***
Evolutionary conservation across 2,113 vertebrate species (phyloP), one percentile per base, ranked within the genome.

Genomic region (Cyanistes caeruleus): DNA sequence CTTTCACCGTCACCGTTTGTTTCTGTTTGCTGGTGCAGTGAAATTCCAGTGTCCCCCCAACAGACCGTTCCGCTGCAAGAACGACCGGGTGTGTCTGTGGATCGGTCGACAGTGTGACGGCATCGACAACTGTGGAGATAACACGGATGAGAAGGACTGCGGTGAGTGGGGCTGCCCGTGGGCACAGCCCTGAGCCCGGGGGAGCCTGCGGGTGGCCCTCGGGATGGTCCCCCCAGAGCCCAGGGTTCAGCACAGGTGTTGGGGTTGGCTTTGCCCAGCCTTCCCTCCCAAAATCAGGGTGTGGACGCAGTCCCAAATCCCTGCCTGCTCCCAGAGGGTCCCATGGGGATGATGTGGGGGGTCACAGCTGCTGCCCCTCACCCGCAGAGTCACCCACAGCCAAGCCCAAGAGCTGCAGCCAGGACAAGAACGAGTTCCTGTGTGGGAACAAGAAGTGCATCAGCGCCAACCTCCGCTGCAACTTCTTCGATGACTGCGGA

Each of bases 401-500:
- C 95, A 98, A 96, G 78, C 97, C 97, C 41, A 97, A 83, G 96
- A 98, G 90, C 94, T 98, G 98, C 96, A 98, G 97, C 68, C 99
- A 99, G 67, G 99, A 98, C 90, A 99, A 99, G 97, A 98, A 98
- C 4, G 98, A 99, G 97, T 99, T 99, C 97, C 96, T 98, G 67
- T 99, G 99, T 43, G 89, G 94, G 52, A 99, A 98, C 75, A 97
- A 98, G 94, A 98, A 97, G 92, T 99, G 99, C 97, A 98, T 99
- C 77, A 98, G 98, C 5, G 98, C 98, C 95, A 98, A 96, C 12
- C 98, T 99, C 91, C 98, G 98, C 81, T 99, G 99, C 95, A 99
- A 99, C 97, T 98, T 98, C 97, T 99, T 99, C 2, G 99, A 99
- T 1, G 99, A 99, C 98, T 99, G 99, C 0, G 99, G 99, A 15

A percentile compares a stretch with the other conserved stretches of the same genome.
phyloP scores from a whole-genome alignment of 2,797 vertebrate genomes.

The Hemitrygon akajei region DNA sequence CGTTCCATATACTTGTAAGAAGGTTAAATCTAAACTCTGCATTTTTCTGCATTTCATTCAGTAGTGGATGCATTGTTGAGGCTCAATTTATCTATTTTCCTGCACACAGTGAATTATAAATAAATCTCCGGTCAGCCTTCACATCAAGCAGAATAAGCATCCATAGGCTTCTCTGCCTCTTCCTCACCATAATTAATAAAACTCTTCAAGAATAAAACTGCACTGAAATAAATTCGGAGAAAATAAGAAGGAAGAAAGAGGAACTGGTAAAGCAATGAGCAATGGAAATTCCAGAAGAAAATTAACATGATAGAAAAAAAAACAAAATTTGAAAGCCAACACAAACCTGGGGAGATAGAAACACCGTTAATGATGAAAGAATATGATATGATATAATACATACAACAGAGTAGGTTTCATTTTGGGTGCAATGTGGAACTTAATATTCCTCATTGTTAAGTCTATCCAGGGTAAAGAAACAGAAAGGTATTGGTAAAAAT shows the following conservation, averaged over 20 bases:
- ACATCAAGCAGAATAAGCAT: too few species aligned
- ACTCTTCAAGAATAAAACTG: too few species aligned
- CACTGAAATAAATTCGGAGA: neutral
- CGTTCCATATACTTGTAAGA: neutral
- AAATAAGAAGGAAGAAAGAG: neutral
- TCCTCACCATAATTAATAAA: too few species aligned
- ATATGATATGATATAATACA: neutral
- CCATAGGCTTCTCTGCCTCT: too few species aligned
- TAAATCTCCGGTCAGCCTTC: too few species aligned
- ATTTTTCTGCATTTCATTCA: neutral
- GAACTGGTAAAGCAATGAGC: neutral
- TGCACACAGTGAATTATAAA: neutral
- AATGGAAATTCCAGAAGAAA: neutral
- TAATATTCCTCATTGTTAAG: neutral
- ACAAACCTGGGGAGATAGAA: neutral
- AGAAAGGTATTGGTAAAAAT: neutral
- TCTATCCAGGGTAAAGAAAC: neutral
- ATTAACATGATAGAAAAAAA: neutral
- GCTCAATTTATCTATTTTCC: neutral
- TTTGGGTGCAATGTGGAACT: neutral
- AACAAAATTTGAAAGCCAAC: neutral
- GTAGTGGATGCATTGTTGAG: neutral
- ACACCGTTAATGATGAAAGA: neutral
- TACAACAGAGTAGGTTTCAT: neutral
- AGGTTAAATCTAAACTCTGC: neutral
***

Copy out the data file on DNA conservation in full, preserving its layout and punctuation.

Evolutionary conservation across 2,113 vertebrate species (phyloP), one percentile per base, ranked within the genome.

Genomic region (Cyanistes caeruleus): DNA sequence CTTTCACCGTCACCGTTTGTTTCTGTTTGCTGGTGCAGTGAAATTCCAGTGTCCCCCCAACAGACCGTTCCGCTGCAAGAACGACCGGGTGTGTCTGTGGATCGGTCGACAGTGTGACGGCATCGACAACTGTGGAGATAACACGGATGAGAAGGACTGCGGTGAGTGGGGCTGCCCGTGGGCACAGCCCTGAGCCCGGGGGAGCCTGCGGGTGGCCCTCGGGATGGTCCCCCCAGAGCCCAGGGTTCAGCACAGGTGTTGGGGTTGGCTTTGCCCAGCCTTCCCTCCCAAAATCAGGGTGTGGACGCAGTCCCAAATCCCTGCCTGCTCCCAGAGGGTCCCATGGGGATGATGTGGGGGGTCACAGCTGCTGCCCCTCACCCGCAGAGTCACCCACAGCCAAGCCCAAGAGCTGCAGCCAGGACAAGAACGAGTTCCTGTGTGGGAACAAGAAGTGCATCAGCGCCAACCTCCGCTGCAACTTCTTCGATGACTGCGGA

Each of bases 401-500:
- C 95, A 98, A 96, G 78, C 97, C 97, C 41, A 97, A 83, G 96
- A 98, G 90, C 94, T 98, G 98, C 96, A 98, G 97, C 68, C 99
- A 99, G 67, G 99, A 98, C 90, A 99, A 99, G 97, A 98, A 98
- C 4, G 98, A 99, G 97, T 99, T 99, C 97, C 96, T 98, G 67
- T 99, G 99, T 43, G 89, G 94, G 52, A 99, A 98, C 75, A 97
- A 98, G 94, A 98, A 97, G 92, T 99, G 99, C 97, A 98, T 99
- C 77, A 98, G 98, C 5, G 98, C 98, C 95, A 98, A 96, C 12
- C 98, T 99, C 91, C 98, G 98, C 81, T 99, G 99, C 95, A 99
- A 99, C 97, T 98, T 98, C 97, T 99, T 99, C 2, G 99, A 99
- T 1, G 99, A 99, C 98, T 99, G 99, C 0, G 99, G 99, A 15

A percentile compares a stretch with the other conserved stretches of the same genome.
phyloP scores from a whole-genome alignment of 2,797 vertebrate genomes.

The Hemitrygon akajei region DNA sequence CGTTCCATATACTTGTAAGAAGGTTAAATCTAAACTCTGCATTTTTCTGCATTTCATTCAGTAGTGGATGCATTGTTGAGGCTCAATTTATCTATTTTCCTGCACACAGTGAATTATAAATAAATCTCCGGTCAGCCTTCACATCAAGCAGAATAAGCATCCATAGGCTTCTCTGCCTCTTCCTCACCATAATTAATAAAACTCTTCAAGAATAAAACTGCACTGAAATAAATTCGGAGAAAATAAGAAGGAAGAAAGAGGAACTGGTAAAGCAATGAGCAATGGAAATTCCAGAAGAAAATTAACATGATAGAAAAAAAAACAAAATTTGAAAGCCAACACAAACCTGGGGAGATAGAAACACCGTTAATGATGAAAGAATATGATATGATATAATACATACAACAGAGTAGGTTTCATTTTGGGTGCAATGTGGAACTTAATATTCCTCATTGTTAAGTCTATCCAGGGTAAAGAAACAGAAAGGTATTGGTAAAAAT shows the following conservation, averaged over 20 bases:
- ACATCAAGCAGAATAAGCAT: too few species aligned
- ACTCTTCAAGAATAAAACTG: too few species aligned
- CACTGAAATAAATTCGGAGA: neutral
- CGTTCCATATACTTGTAAGA: neutral
- AAATAAGAAGGAAGAAAGAG: neutral
- TCCTCACCATAATTAATAAA: too few species aligned
- ATATGATATGATATAATACA: neutral
- CCATAGGCTTCTCTGCCTCT: too few species aligned
- TAAATCTCCGGTCAGCCTTC: too few species aligned
- ATTTTTCTGCATTTCATTCA: neutral
- GAACTGGTAAAGCAATGAGC: neutral
- TGCACACAGTGAATTATAAA: neutral
- AATGGAAATTCCAGAAGAAA: neutral
- TAATATTCCTCATTGTTAAG: neutral
- ACAAACCTGGGGAGATAGAA: neutral
- AGAAAGGTATTGGTAAAAAT: neutral
- TCTATCCAGGGTAAAGAAAC: neutral
- ATTAACATGATAGAAAAAAA: neutral
- GCTCAATTTATCTATTTTCC: neutral
- TTTGGGTGCAATGTGGAACT: neutral
- AACAAAATTTGAAAGCCAAC: neutral
- GTAGTGGATGCATTGTTGAG: neutral
- ACACCGTTAATGATGAAAGA: neutral
- TACAACAGAGTAGGTTTCAT: neutral
- AGGTTAAATCTAAACTCTGC: neutral